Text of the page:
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The earliest known group of Western Buddhists in Australia was the Little Circle of Dharma formed in Melbourne in 1925 by Max Tayler, Max Dunn and David Maurice following the Burmese Theravadin tradition. In 1952 the New South Wales Buddhist society was formed with Marie Byles and Leonard Bullen and Sr Dhammadinna trained in Sri Lanka made regular visits. (Adam and Hughes, 1996: 7-8). In 1960 the Ch’an sect arrived in Sydney and the following year the Soto Zen Buddhist society was formed in New South Wales. It then spread in the next decade to other states (Adam and Hughes, 1996:9). The first Tibetan lamas came to Australia in 1974 and during the late 1970’s and 1980’s a number of Tibetan centres opened across Australia.

As with other Western countries, Western Buddhists in Australia have been influenced primarily by Theravadin Buddhism until the 1960’s, followed by Zen and Chinese Buddhism in the 1960’s and Tibetan Buddhism in the late 1970’s and 1980’s (Baumann, 1995:62). Today, all of these Buddhist traditions are available for Western Buddhists as well as extensive access to Buddhist teachings through cyberspace (Baumann, 1997:5).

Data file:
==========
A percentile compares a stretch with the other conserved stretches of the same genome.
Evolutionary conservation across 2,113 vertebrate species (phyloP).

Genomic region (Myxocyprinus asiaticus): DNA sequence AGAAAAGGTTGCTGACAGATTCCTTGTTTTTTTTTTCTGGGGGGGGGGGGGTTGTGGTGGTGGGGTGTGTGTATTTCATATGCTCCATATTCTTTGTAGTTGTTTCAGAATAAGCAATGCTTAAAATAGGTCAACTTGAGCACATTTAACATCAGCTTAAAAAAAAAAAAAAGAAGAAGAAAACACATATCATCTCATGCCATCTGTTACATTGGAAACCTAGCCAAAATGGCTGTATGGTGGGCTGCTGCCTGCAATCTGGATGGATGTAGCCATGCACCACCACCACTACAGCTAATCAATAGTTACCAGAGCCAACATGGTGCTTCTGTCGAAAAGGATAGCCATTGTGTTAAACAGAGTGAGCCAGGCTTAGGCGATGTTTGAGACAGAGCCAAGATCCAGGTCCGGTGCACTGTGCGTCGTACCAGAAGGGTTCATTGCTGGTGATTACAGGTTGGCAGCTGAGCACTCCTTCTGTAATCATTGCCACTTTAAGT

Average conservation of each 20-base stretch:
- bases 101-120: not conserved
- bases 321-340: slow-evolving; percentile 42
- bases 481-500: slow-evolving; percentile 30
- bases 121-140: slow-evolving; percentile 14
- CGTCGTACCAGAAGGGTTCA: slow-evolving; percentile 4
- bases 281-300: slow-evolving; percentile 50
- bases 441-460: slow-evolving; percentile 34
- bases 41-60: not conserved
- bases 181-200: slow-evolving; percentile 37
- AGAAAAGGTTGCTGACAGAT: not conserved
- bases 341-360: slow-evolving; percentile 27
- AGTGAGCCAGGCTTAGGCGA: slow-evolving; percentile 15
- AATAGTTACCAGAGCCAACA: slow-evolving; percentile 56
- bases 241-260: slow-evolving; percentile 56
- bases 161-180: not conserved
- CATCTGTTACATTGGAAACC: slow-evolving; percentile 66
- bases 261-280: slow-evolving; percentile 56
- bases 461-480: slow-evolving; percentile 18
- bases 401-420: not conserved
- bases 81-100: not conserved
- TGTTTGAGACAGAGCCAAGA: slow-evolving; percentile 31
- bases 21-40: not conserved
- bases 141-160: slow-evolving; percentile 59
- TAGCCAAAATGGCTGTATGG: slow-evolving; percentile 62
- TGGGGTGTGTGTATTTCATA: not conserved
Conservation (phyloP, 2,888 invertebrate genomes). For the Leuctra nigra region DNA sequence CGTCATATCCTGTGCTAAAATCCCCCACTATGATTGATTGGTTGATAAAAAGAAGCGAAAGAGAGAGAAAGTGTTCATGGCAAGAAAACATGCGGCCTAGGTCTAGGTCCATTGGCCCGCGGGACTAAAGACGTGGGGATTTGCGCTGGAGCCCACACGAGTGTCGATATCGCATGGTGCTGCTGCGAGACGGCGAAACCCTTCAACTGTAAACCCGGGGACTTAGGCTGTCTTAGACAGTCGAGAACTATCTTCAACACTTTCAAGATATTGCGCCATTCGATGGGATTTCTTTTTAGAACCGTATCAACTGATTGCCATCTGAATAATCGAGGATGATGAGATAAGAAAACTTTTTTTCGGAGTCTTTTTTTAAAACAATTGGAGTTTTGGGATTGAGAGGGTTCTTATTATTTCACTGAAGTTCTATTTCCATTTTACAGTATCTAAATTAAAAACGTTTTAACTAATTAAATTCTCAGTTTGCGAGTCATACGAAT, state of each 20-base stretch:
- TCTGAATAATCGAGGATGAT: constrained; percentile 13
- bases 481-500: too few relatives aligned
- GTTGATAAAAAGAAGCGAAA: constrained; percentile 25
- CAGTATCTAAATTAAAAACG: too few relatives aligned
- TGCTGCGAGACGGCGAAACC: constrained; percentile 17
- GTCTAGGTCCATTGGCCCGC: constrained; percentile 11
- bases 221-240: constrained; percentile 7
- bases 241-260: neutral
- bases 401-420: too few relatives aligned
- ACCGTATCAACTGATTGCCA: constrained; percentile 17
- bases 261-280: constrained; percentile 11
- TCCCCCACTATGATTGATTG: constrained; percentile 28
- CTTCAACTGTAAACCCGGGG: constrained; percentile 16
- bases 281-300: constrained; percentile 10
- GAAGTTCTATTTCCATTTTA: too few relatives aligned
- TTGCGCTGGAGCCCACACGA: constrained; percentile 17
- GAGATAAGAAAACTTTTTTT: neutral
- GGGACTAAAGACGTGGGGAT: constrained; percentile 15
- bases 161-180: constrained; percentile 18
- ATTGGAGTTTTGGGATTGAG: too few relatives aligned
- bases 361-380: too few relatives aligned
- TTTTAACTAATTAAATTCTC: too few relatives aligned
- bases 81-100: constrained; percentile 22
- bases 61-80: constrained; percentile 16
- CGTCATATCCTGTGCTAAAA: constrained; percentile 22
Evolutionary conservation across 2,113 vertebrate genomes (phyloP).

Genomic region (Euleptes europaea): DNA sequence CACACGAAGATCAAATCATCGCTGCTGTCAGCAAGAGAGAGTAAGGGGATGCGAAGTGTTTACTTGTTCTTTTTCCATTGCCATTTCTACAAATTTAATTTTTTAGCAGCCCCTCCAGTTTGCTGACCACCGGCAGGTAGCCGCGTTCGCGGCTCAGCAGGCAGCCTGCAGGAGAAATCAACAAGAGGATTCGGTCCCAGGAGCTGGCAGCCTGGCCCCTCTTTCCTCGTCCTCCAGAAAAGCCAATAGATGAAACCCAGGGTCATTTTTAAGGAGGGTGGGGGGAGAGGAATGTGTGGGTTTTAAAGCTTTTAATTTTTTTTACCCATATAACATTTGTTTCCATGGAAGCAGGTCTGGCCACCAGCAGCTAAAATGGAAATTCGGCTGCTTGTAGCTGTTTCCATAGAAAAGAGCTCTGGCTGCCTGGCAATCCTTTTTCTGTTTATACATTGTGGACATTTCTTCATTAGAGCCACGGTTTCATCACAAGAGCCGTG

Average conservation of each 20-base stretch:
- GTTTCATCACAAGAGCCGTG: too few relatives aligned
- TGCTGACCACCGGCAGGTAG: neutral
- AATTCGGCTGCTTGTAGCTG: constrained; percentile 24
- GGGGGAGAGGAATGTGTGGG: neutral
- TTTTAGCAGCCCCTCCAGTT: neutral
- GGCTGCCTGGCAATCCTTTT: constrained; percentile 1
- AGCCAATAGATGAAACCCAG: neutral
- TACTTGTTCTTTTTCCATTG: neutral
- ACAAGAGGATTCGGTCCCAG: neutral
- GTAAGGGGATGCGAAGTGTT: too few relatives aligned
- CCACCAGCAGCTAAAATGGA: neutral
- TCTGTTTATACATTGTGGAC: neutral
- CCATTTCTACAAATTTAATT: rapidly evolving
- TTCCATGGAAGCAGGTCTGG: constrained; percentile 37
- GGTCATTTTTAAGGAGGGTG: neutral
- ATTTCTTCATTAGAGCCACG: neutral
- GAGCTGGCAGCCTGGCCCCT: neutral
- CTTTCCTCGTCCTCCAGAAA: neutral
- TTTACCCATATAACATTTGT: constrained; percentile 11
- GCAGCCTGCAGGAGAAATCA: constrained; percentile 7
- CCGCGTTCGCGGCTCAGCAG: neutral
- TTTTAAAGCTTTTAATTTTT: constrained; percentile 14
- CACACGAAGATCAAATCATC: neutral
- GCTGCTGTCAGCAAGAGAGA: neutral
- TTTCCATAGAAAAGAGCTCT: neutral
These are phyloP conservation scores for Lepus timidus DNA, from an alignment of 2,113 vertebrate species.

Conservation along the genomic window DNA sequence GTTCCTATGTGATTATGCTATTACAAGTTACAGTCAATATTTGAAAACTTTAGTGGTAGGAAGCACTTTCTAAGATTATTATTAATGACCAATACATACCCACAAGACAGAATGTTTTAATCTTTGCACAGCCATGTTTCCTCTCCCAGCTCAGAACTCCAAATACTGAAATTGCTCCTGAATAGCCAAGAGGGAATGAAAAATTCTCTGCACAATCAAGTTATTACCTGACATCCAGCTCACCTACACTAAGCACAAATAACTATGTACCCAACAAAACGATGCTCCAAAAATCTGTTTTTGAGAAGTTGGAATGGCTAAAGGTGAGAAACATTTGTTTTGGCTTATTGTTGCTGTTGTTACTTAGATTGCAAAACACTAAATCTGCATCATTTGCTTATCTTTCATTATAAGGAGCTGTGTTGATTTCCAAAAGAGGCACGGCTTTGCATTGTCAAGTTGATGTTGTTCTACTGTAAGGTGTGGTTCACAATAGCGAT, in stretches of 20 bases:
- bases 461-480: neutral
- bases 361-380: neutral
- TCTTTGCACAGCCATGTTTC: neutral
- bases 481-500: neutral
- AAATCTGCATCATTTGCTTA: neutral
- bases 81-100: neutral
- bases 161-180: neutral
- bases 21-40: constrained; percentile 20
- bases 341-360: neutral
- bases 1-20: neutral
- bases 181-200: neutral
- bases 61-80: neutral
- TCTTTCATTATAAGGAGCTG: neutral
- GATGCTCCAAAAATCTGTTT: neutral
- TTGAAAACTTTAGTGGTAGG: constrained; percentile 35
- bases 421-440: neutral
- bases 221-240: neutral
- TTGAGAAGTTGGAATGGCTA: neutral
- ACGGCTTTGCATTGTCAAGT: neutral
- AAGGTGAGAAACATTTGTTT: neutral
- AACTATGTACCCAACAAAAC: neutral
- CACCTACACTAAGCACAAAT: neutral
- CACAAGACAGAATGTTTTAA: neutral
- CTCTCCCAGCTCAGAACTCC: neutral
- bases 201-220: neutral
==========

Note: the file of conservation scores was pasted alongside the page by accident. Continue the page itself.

A profile of Western converts to Buddhism shows that they are predominantly Australian citizens, middle class to affluent, residing in middle class suburbs and engaged in occupations clustering in the human services and education (Adams, 1995:80-82). Most converts see their approach to life influenced more by religion than culture, politics or education. Most have had Christian experiences and a high proportion has been involved in Catholicism (Croucher, 1989:111). Western Buddhists make a commitment to Buddhism independent of their family’s religious affiliations. In terms of affiliation with a Buddhist association, Western Buddhists are less concerned with the social and cultural benefits than ethnic Buddhists, and much more concerned with the sharing of a common set of values and the ability to undertake meditations and retreats (Adams, 1995: 97-8).